dog_icon– Adriane

Punishment is too much work

Punishment is a big pain in the butt.  Remember, punishment, in scientific terms, is a word that describes a consequence that suppresses, reduces the frequency, or stops a behaviour from occurring again in the future It is future behaviour that determines if a consequence is punishing.  Does the behavior stop happening or reduce the frequency of occurring as a result of a consequence?  Yes – then the consequence has been punishing.  No – then the consequence may have been aversive but it was not punishing.

Based on the definition of punishment, here is why we think it is a huge pain in the butt.

  • Punishment must be repeated frequently to remind the learner to avoid his mistake and you have to be there to punish every single occurrence.
  • Punishment doesn’t teach the learner anything; learners with little confidence will wither.
  • With punishment, you can’t control what the learner learns.
  • Punishment can damage the relationship between punisher and the learner.
  • Punishment can accelerate aggression by suppressing all warning signs. For example it can teach a dog to forgo looking away, moving away or growling and teaching the dog to go right for the bite.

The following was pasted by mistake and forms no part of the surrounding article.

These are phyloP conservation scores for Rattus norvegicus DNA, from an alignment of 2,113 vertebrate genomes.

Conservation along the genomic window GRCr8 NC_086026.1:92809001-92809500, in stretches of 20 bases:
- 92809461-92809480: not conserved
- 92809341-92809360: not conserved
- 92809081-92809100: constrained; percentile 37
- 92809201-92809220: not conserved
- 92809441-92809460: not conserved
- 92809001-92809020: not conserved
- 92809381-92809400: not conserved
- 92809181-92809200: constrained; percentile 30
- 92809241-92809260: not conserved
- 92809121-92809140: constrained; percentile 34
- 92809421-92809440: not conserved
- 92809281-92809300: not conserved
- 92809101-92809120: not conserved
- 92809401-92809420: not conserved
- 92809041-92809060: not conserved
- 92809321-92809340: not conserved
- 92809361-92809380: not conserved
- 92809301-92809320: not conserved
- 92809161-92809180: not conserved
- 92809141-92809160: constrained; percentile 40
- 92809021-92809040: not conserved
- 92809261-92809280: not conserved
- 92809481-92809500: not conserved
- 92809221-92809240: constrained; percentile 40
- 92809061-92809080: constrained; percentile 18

Punishment is actually a whole lot of work and has so much potential for going sideways.

Fortunately, Kindred Connection offers you an alternative; it’s called reinforcement of behaviours.  Combining management of the environment with reinforcement of good choices always equals a healthy, happy learner who is willing to work with you out of choice. 

And the best part, there is no negative fall-out from using reinforcement to teach your happy learner.  Oh, and did we mention it is way more fun for you, too?


Parenting out of the fog


One topic that is heavily affected by cultural fog is parenting.  Man oh man.  I would be filthy rich if I had a dollar for every time I was given advice based solely in cultural fog.  Here are some I have heard quite often:

  • Breast fed newborn can’t sleep? It is only because of something you ate!
  • You will spoil your baby if you cuddle him too much.
  • If you bribe your child even ONCE, they will grow up to be disobedient and spoiled.

And here is my absolute LEAST FAVORITE piece of culturally fogged up parenting advice:

  • Ignore your child when they are upset. If you give them any attention, you will reinforce their tears or tantrum and they will become uncontrollable, emotionally manipulative creatures.

Ummmm.  No.  Actually, leaving a child alone with big, overwhelming feelings can cause a host of problems.  There are tons of articles published on this very topic that consistently report that helping a child through their feelings actually makes them calm down more quickly, helps them to learn how to regulate their emotions thus preventing some future tantrums, and creates a much closer connection between the parent and the child.